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NEWS: Japanese Science Fiction Con's Seiun Nominees Posted [2011-04-24]




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Sunday Silence



Joined: 22 Jun 2010
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PostPosted: Sun Apr 24, 2011 2:15 pm Reply with quote
Kick Ass?

Really?
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Echo_City



Joined: 03 Apr 2011
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PostPosted: Sun Apr 24, 2011 3:08 pm Reply with quote
Full-Metal Alchemist? That's not science fiction, that's fantasy.

What's next? Guin Saga?! Seriously.

Shoot, let's throw in DBZ, not only is it nostalgic but it has far more "science" than FMA. Capsule cars/houses/etc, the dragonball scanner, the gravity fields, space ships, the power meter... The list goes on.

Where's the science in FMA again, because all I see is the occult masquerading as psudeo-science? Are the pickings for good scifi really that slim that they have to allow such in? They must be, for as was mentioned, the rather non-scifi Kick Ass was allowed in.
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Megiddo



Joined: 24 Aug 2005
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PostPosted: Sun Apr 24, 2011 4:19 pm Reply with quote
I'd say that transmuting things certainly is science, though of course FMA transmutations are certainly beyond the scope anything conceivable (hey, science fiction!).

That said, go Tatami Galaxy. I was highly entertained and Yuasa definitely deserves all the credit he can get for directing that.
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Egan Loo



Joined: 25 Feb 2005
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PostPosted: Sun Apr 24, 2011 4:42 pm Reply with quote
Echo_City wrote:
Full-Metal Alchemist? That's not science fiction, that's fantasy.


Seiun Awards are similar to the Hugo Awards; even though the World Science Fiction Society awards the Hugo Awards at the World Science Fiction Convention, both science-fiction and fantasy works are eligible. Recent Hugo Awards have gone to Stardust, Pan's Labyrinth, The Incredibles, and The Lord of the Rings: The Return of the King.

Quote:
What's next? Guin Saga?! Seriously.


As mentioned in the article, it already happened — albeit one year too late, sadly. Kaoru Kurimoto won a Seiun Award for her Guin Saga novel series posthumously.
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Echo_City



Joined: 03 Apr 2011
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PostPosted: Sun Apr 24, 2011 4:51 pm Reply with quote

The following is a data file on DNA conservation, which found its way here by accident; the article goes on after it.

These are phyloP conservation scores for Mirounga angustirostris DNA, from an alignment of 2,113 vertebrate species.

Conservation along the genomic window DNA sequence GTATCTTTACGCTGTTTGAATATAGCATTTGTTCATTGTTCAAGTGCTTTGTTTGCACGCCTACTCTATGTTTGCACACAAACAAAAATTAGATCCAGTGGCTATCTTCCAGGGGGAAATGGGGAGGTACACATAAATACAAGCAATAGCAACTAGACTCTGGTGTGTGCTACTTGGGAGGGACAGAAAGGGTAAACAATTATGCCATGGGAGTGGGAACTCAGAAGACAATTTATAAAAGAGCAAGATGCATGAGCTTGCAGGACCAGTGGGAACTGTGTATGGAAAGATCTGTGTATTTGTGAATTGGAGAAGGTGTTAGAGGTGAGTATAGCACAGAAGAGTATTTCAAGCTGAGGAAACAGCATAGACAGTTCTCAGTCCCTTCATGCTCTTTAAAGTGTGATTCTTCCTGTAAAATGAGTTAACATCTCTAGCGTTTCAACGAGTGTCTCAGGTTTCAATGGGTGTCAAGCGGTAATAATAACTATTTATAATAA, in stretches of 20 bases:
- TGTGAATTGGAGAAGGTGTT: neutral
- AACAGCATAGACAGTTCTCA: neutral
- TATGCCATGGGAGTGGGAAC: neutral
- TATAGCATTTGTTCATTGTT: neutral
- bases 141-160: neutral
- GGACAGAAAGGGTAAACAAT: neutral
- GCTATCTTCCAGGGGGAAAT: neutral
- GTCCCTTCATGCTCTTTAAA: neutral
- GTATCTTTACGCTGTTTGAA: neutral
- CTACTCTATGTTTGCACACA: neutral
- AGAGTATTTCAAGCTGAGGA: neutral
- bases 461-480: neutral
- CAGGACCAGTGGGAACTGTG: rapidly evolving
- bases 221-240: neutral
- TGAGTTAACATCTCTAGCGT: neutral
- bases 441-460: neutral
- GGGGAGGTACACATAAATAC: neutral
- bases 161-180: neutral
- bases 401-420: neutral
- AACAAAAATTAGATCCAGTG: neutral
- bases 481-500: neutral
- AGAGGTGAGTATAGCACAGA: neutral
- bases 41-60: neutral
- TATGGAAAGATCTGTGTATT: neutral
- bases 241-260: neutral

Quote:
I'd say that transmuting things certainly is science, though of course FMA transmutations are certainly beyond the scope anything conceivable (hey, science fiction!).
Transmutation as presented in FMA is not science; when it is first "explained" in the series, they technically state that what they are calling transmutation is NOT what you described in your link. They originally state that all they can do is reshape an existing element, with some extensions, such as the ability to separate elements in a compound. (ie separating hydrogen from oxygen in water). The show decides to break its own "rules" for transmutation, which is a hallmark of how magic typically functions in fantasy stories--a nebulous force which works the way the writer needs it to--and state that they can somehow then actually convert one element to another, which is closer to your link. To cover up this rather egregious contradiction of their setup, they throw in this bit about "equivalent exchange" to "limit" alchemy's power, and further BS like some elemental conversions will magically revert after a certain time period. (eg: dross to gold)

Oh, and this magical ability to convert elements, an ability originally said to not exist, is powered by the life force of our world. A special ability powered by the spiritual life force of beings in a linked world. That sounds quite fantastical to me. Especially with all their occult references thrown in.

Even if we were to pretend that the "transmutations" are scientific, that still does not explain the original ability of the alchemists to reshape elements. A nuclear transformation would allow Al to turn that broken radio into silver, not magically cause it to reassemble itself. In fact, the alchemists' ability to shape elements functions uncannily like the "bending" featured in Avatar: The Last Airbender, which is a purely fantasy series. As the saying goes, if it barks like a dog & smells like a dog...

But we can't even pretend that, as FMA doesn't even try to give a token explanation as to how the purported "science" behind its transmutations works. If they're not going to give us that much, then we can't entertain the notion that it is science fiction. The franchise felt as though it started out with the intention of being scientific, but due to a combination of ignorance on the part of the creator & difficulty in maintaining the scientific premise (especially when it is obvious that the shounen audience doesn't care about such), the franchise decided to take the easy way out and go fantasy.